Several nongovernmental organizations were active in promoting religious freedom. Among the most prominent were the Movement against Racism, Anti-Semitism, and Xenophobia; the Ligue des Droits de l'Homme; Human Rights without Frontiers; and the Liga voor Mensenrechten.

Section IV. U.S. Government Policy

The U.S. government discusses religious freedom with the government as part of its overall policy to promote human rights.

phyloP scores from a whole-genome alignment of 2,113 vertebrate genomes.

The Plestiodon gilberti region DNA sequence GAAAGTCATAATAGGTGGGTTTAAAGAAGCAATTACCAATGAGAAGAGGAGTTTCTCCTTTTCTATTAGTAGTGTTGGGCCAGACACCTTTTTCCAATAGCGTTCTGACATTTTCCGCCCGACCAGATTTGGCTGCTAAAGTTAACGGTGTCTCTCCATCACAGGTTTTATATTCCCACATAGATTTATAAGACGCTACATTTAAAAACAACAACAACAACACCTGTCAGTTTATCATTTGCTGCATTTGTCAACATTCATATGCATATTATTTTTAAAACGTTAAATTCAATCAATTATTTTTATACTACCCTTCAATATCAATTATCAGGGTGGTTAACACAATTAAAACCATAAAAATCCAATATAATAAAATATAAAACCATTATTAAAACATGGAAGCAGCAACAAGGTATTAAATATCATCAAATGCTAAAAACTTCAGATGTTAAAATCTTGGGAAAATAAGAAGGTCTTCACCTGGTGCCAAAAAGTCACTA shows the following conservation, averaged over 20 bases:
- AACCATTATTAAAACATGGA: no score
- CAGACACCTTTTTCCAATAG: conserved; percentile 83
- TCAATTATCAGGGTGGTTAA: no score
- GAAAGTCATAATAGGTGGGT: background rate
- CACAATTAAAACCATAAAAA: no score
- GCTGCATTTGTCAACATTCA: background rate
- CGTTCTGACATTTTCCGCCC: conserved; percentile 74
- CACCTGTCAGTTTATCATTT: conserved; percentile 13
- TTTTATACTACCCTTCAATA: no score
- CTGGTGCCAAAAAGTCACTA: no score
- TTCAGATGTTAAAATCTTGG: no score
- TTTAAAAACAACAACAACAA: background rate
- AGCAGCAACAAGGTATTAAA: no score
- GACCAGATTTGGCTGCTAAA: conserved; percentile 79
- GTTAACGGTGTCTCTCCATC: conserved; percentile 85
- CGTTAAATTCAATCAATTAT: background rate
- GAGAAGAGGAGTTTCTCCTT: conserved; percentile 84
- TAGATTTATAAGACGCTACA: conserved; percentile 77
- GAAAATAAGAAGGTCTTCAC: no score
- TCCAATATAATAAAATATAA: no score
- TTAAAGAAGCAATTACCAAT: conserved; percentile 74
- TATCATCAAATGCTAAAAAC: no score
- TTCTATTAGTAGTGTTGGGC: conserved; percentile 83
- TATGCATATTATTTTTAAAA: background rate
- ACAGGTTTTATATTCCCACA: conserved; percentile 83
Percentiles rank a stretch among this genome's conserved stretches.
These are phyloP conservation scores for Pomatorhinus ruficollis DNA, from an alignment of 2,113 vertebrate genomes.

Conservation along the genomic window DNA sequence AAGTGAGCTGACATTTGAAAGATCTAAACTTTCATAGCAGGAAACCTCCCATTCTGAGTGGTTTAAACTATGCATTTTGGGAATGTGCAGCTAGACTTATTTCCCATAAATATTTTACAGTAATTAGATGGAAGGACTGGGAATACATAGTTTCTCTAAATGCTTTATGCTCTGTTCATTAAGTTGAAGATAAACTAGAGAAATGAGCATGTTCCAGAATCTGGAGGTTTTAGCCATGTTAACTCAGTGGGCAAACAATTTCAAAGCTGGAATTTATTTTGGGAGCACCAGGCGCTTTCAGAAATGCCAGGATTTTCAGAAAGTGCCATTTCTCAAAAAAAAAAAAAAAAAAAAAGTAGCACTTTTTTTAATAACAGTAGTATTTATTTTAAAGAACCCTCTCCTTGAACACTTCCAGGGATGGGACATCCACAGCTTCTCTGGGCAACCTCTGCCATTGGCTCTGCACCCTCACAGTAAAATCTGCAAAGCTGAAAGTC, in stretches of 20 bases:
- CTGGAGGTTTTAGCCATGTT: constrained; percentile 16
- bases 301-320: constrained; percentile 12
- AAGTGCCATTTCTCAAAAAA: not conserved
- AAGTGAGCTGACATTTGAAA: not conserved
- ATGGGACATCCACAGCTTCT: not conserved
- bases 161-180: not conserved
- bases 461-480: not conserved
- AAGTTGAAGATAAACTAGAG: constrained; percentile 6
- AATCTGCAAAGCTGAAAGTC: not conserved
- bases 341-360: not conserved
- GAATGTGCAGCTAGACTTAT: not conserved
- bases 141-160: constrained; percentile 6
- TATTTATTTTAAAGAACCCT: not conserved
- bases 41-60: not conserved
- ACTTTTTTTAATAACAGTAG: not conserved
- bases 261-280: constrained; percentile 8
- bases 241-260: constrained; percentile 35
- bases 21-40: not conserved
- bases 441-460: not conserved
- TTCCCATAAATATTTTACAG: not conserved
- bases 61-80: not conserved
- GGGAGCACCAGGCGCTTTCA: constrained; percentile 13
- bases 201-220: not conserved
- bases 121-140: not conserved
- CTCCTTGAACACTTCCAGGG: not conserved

U.S. embassy representatives continued to discuss religious freedom with government officials. The arrival of a new ambassador in August prompted renewed engagement with all contacts. Moreover, to promote interreligious understanding and to foster religious freedom, the embassy has engaged with the Catholic, Muslim, and Jewish communities, holding regular outreach events and accepting invitations from these communities. Embassy officials also met with representatives of both recognized and unrecognized religious groups, particularly those that reported some form of discrimination during the reporting period. The embassy hosted a number of interfaith events to encourage dialogue among citizens of the country and with the U.S. government.